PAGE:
We were a little concerned that the weather would cause some sort of major delay, but we only experienced minor delays that didn’t affect our overall schedule. We were on Delta for both the flight to JFK from Dulles as well as the flight from JFK to Athens. We did what we could to sleep on the flight across the Atlantic, only meeting with minor success. However long we actually slept, it must have been enough because we have not been jet lagged at all since we arrived.

We landed on Saturday morning at the Athens airport, which was build for the Olympics back in 2004. Since it’s such a new airport, it’s very easy to get in and out, and we were easily able to find our tour group, get on our bus, and head into downtown Athens where we would spend two nights at the NJV Athens Plaza. This hotel is perfectly situated, just across the street from Parliament and within walking distance of all of the historical sites we wanted to see.

Our room was one of the few that were not ready when we arrived, so we decided to walk down to “Souvlaki Row” for lunch. This is a small little side street that has been taken over by a few restaurants who have filled it with tables for al fresco dining. We randomly picked Thanasis where I enjoyed an amazing pork souvlaki while Courtney had an equally delicious chicken souvlaki. After lunch, we went back to the hotel, showered, and then walked to the National Archaelogical Museum. For seven euros each, we were able to view the most comprehensive collection of ancient Greek artifacts in the world. In addition to sculptures, pottery, and everyday items from the Greek civilization, there were also artifacts from the Mycenaean and Minoan civilizations. I have never seen so much gold all in one place.

After a few hours at the museum, we walked over to The Ant and the Cricket for dinner. When we sat down, they gave us our water, some fresh olives, and a free pre-dinner shot of some sort of clear alcohol. At least, we thought it was a pre-dinner shot. After we had toasted and consumed the beverage, we noticed that the glasses at the other tables near us were still full. Had we outed ourselves as ignorant Americans and messed up a Greek tradition? We sighed with relief when a Greek family sat down nearby part way through our meal, and three of the men immediately drank their appertif! Hooray! We weren’t stupid foreigners! 

For an appetizer, we decided on the fried gruyere with bacon, which was just as delicious as it sounds. I had an amazing pork dish with capers (a criminally under-utilized ingredient in America, in my opinion) called Santorini. Courtney had a lamb and eggplant dish topped with bechamel sauce called moussaka that she also really enjoyed. We both had a glass of the house Greek wine (varietal unknown) that perfectly complemented our meals that tasted very much like a sauvignon blanc.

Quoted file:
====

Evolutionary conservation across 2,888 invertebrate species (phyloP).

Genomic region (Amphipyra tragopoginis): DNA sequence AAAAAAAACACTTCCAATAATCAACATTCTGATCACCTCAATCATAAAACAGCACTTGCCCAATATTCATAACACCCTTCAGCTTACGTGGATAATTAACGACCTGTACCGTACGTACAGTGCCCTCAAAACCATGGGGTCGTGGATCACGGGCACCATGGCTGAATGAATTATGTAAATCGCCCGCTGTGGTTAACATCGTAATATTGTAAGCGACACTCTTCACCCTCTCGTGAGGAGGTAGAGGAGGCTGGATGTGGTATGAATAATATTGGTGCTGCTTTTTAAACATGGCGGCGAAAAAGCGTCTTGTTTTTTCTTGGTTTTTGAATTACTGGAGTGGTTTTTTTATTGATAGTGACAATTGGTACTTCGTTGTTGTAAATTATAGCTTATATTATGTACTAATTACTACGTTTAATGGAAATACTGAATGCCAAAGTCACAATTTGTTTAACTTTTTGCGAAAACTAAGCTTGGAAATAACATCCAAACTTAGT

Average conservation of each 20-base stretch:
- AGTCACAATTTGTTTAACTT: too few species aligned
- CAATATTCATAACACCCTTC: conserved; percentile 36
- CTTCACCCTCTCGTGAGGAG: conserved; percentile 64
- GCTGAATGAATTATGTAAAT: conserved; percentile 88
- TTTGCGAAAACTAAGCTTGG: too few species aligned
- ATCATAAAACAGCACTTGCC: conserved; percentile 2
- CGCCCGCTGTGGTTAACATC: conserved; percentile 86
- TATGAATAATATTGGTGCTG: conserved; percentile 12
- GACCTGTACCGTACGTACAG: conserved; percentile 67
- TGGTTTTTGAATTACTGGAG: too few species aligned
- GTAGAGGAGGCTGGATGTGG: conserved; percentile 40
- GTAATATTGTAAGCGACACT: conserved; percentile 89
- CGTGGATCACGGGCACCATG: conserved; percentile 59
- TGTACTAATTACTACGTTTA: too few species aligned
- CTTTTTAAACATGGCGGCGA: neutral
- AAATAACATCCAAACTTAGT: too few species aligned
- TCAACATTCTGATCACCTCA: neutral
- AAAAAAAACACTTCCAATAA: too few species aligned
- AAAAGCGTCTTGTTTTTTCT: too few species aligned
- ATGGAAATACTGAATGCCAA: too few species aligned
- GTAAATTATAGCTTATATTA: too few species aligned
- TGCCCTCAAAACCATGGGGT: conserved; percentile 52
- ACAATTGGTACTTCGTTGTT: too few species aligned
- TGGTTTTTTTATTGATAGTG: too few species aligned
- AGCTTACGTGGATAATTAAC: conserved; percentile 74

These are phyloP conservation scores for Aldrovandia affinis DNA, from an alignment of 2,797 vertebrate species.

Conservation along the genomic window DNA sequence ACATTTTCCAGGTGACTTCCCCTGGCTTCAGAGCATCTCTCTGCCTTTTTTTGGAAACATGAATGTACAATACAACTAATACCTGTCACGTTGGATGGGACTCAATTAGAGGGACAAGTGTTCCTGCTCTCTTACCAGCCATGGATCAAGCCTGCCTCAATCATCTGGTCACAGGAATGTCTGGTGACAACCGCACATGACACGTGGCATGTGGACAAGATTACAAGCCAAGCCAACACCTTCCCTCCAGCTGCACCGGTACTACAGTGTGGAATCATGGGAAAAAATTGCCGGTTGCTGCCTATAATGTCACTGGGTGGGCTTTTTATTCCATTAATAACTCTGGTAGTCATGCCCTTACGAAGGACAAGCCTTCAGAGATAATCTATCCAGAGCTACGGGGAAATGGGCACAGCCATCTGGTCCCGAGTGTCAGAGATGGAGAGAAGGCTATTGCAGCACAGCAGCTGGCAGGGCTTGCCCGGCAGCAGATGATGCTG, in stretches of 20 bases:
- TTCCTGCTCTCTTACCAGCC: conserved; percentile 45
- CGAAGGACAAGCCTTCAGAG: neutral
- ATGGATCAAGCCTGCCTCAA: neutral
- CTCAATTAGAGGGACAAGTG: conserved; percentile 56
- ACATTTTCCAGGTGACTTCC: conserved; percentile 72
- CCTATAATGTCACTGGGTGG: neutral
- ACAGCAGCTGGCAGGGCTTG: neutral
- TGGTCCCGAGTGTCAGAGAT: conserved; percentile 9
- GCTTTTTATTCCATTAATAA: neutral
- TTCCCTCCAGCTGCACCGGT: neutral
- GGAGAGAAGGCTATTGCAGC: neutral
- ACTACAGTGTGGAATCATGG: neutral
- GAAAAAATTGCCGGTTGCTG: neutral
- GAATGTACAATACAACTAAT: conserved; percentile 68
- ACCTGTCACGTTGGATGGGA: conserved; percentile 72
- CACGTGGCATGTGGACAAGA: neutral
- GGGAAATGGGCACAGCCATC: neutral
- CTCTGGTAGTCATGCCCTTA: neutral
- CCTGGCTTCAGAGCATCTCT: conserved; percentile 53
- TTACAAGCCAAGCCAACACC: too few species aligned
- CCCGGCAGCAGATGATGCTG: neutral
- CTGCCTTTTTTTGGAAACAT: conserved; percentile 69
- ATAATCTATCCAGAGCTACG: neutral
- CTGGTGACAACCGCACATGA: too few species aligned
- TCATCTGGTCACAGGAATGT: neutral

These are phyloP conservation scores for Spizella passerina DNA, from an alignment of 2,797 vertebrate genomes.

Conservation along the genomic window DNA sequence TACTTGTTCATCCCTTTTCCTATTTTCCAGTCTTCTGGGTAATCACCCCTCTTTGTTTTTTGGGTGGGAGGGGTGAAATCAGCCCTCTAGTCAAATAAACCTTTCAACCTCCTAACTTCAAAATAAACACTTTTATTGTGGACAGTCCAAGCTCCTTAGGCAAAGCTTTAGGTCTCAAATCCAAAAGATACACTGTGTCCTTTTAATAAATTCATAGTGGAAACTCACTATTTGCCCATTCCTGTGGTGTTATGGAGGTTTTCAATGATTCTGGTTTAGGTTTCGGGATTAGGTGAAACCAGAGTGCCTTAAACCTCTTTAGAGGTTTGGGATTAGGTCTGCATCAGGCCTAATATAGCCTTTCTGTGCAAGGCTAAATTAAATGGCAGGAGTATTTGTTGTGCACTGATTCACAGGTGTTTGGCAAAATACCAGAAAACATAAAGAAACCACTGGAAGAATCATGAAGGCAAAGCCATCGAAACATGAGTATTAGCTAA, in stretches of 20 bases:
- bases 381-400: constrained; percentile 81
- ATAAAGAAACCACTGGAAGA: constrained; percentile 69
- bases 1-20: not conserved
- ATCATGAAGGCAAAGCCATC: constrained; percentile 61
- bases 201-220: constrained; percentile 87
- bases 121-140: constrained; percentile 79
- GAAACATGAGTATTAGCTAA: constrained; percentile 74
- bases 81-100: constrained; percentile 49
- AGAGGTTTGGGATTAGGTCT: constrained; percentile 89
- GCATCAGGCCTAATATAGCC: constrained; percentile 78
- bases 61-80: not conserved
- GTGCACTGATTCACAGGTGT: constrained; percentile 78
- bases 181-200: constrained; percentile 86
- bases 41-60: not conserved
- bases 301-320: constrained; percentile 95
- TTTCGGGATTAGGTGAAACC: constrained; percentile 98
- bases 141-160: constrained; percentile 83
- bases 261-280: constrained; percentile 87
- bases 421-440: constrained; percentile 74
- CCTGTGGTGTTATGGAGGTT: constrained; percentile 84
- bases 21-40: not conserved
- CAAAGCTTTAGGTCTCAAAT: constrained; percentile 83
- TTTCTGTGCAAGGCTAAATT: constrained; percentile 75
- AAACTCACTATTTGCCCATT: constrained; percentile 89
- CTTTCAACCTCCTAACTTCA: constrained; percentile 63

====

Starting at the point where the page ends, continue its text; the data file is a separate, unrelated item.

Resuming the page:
We needed to stay up until at least 9PM to escape the worst of the jet lag, so after dinner, we walked back to the hotel where we had a small food and wine pairing in the hotel lounge. I chose a local cabernet, and Courtney had a sauvingon blanc blended with another local varietal. Both were delicious. Once we finished, we took the very tiny elevator up to our room and immediately crashed.

We woke early the next day and headed down to the mezzanine level for our complementary Greek breakfast. There was an assortment of breads, fruits, and smoked meats as well as yogurt and freshly squeezed juices. The breakfast, like every meal we would have in Athens, was great. After breakfast, we met our tour group to board the bus that would take us to the various sites we would visit before lunch. Our first stop was the Panathenaic Stadium, which was built on the site of the original Olympic stadium for the first modern games in 1896. It was restored to look exactly as it did in the 2nd century (miserable stone seating and all). It was an impressive structure, but nothing compared to what we would see throughout the day.

After snapping some photos, we got back on the bus in order to head over to the Acropolis museum. This museum is dedicated to artifacts found in or immediately surrounding the Acropolis, including original stone panels from the Parthenon itself. There is actually an active excavation of an ancient neighborhood going on immediately underneath the museum, and when they’ve finished, tourists will be able to walk through. After getting our fill of ancient sculptures, we left the museum and walked on foot up to the summit of the Acropolis itself. There we saw Mars Hill, where the Apostle Paul would have preached; the Odeon of Herodes Atticus; the Theater of Dionysus (see Facebook selfie); the Temple of Athena Nike; the Erechtheion; and, of course, the Parthenon. There was so much crammed into this small area that I wished we had more time there.